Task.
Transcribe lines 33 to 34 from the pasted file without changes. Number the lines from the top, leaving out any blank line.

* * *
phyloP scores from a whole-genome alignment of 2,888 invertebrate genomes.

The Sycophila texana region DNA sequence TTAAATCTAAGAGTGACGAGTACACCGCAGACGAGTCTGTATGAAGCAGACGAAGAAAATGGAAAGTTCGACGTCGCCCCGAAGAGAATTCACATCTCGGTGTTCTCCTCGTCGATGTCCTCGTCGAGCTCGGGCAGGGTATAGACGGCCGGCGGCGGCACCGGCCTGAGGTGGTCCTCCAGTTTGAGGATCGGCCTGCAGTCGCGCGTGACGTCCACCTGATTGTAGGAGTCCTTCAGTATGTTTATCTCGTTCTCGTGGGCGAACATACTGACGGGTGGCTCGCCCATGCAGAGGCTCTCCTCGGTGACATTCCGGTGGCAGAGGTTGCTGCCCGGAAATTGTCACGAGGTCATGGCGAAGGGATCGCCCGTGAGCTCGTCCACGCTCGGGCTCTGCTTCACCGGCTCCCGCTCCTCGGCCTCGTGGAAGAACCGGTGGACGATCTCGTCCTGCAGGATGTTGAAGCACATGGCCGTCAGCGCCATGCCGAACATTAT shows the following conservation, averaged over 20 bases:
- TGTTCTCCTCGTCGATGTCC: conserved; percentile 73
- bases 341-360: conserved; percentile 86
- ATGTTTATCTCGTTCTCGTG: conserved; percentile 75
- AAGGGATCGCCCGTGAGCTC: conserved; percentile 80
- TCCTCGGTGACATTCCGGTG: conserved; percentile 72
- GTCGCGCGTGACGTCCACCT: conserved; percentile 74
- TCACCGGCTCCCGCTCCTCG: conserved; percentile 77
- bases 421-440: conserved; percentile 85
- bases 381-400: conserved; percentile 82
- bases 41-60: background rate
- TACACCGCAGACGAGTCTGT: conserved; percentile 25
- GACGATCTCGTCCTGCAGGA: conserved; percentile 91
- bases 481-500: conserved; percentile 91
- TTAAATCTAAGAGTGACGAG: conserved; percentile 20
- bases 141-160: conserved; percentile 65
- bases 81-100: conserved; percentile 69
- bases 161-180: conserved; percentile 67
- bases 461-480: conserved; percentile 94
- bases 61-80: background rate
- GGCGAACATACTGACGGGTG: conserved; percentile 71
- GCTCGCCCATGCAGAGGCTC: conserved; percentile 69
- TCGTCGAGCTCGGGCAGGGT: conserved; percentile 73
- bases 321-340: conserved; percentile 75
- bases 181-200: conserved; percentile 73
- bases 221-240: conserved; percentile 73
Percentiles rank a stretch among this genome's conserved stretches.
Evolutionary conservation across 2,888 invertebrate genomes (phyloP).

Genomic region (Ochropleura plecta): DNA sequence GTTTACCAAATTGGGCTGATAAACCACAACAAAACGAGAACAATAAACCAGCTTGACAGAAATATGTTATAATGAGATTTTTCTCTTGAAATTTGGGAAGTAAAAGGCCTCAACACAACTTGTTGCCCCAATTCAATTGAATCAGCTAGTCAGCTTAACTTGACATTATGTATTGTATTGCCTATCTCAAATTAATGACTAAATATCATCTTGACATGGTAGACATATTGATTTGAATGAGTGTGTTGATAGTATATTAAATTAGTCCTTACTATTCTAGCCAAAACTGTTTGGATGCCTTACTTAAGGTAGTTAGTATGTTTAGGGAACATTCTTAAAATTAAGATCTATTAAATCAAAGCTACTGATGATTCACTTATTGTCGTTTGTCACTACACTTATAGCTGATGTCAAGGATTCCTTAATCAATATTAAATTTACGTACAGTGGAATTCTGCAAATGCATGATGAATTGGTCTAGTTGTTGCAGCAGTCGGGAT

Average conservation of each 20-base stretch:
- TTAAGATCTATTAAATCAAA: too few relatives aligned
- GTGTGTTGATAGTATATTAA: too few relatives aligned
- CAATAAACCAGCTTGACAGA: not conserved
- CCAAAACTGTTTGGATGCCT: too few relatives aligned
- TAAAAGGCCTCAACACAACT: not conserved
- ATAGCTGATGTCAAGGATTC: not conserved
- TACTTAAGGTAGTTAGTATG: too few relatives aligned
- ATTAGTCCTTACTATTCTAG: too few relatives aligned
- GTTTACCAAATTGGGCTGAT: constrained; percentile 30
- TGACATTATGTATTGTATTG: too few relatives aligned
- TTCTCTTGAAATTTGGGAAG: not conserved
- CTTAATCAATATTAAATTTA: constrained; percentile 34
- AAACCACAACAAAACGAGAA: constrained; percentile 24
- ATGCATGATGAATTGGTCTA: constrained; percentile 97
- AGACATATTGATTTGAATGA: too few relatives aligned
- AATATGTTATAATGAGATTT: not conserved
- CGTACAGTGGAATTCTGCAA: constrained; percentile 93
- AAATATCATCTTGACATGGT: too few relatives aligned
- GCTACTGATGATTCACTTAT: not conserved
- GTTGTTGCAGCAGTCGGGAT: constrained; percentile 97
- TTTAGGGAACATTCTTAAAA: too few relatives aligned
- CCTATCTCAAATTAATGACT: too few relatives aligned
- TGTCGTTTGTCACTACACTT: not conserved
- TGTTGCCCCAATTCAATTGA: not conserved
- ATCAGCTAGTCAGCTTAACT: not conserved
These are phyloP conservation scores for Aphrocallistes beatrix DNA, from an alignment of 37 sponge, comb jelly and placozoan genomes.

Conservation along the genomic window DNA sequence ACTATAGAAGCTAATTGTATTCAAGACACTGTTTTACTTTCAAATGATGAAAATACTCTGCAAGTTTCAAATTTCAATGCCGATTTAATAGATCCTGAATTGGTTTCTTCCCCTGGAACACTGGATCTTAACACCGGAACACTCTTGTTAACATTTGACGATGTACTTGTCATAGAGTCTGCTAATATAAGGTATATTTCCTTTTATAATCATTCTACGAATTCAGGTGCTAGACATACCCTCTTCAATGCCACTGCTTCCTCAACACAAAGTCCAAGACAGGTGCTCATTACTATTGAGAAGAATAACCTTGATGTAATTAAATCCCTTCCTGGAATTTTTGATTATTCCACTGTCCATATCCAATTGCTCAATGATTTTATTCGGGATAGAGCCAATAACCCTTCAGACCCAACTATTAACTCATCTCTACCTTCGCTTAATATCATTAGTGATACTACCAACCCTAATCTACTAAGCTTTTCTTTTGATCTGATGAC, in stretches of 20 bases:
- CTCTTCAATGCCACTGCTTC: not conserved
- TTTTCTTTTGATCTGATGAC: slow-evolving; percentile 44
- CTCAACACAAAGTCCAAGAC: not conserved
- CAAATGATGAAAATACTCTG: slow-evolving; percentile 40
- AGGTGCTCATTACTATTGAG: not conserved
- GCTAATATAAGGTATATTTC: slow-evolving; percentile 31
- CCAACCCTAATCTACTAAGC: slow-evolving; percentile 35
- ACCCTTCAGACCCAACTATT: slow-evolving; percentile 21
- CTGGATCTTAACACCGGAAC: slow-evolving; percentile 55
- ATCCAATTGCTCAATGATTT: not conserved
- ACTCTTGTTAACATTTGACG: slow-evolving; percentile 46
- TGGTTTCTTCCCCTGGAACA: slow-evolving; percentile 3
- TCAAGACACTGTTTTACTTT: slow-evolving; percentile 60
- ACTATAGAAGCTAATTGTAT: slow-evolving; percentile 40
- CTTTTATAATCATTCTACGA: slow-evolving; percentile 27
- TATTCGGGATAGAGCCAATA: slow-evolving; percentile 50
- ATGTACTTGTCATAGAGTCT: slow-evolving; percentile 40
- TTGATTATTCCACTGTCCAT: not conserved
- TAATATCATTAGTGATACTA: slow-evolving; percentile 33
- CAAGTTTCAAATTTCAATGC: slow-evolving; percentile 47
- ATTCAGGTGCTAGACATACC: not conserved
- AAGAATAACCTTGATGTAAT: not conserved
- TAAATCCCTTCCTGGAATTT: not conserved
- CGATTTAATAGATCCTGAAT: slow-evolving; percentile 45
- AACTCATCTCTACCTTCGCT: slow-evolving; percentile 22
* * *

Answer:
- GTGTGTTGATAGTATATTAA: too few relatives aligned
- CAATAAACCAGCTTGACAGA: not conserved